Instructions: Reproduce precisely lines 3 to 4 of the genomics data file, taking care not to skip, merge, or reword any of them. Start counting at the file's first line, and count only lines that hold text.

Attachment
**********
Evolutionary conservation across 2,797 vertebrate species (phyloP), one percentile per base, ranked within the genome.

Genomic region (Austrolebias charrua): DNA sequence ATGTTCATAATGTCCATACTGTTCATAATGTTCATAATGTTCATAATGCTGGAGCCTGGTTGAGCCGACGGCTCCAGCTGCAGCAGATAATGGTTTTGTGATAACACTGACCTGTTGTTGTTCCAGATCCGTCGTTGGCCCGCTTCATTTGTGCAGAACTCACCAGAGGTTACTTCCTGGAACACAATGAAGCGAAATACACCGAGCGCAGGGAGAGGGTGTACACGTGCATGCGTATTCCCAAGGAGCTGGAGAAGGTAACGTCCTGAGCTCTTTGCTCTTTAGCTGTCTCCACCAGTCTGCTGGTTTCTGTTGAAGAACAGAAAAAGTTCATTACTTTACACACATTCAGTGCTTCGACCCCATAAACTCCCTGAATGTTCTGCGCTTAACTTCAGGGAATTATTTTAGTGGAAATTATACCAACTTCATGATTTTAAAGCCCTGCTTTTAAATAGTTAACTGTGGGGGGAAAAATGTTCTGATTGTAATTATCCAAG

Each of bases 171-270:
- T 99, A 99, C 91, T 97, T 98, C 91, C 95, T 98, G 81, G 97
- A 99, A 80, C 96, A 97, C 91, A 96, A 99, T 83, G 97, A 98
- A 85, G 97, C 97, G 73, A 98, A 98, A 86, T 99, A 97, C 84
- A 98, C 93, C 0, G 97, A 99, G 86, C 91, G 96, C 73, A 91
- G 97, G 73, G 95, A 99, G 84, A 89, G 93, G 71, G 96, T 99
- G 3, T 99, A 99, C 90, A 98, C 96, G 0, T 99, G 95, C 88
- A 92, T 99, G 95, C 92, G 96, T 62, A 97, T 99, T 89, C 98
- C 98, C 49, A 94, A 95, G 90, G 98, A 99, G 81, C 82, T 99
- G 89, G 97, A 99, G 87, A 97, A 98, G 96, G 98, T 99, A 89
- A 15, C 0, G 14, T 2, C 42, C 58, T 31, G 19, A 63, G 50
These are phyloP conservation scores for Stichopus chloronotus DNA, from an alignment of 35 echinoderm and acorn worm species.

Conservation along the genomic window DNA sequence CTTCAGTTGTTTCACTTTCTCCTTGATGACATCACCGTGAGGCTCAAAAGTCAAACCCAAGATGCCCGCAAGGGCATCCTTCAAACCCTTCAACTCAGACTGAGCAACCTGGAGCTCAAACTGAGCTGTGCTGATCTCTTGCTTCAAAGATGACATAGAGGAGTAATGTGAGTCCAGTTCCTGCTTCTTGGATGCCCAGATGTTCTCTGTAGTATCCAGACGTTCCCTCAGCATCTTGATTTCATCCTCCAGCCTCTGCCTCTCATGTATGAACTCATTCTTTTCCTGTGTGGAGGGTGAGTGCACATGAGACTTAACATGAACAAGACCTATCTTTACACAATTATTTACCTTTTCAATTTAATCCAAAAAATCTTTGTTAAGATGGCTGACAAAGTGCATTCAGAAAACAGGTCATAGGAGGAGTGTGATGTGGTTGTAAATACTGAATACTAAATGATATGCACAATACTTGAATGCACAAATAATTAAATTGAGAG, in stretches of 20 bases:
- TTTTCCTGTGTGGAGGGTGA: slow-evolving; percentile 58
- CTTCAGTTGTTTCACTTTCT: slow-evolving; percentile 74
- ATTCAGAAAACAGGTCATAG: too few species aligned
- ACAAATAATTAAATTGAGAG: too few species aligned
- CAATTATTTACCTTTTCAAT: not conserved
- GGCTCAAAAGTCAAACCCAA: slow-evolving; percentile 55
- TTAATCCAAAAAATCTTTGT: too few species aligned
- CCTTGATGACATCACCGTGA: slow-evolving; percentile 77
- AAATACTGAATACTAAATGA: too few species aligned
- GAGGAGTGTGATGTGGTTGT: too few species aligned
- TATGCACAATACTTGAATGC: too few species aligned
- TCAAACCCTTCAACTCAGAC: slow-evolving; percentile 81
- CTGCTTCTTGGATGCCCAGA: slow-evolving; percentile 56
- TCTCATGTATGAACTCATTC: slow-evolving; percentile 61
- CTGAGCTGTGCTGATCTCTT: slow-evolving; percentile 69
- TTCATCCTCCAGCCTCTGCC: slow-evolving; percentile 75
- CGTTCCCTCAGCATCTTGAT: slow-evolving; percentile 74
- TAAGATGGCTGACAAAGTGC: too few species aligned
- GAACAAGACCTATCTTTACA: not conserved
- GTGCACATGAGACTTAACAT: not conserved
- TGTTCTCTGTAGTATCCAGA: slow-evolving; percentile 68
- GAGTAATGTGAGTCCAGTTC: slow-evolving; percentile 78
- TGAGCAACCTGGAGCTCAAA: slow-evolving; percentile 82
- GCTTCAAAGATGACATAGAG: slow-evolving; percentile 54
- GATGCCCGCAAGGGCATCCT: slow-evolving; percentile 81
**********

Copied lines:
Each of bases 171-270:
- T 99, A 99, C 91, T 97, T 98, C 91, C 95, T 98, G 81, G 97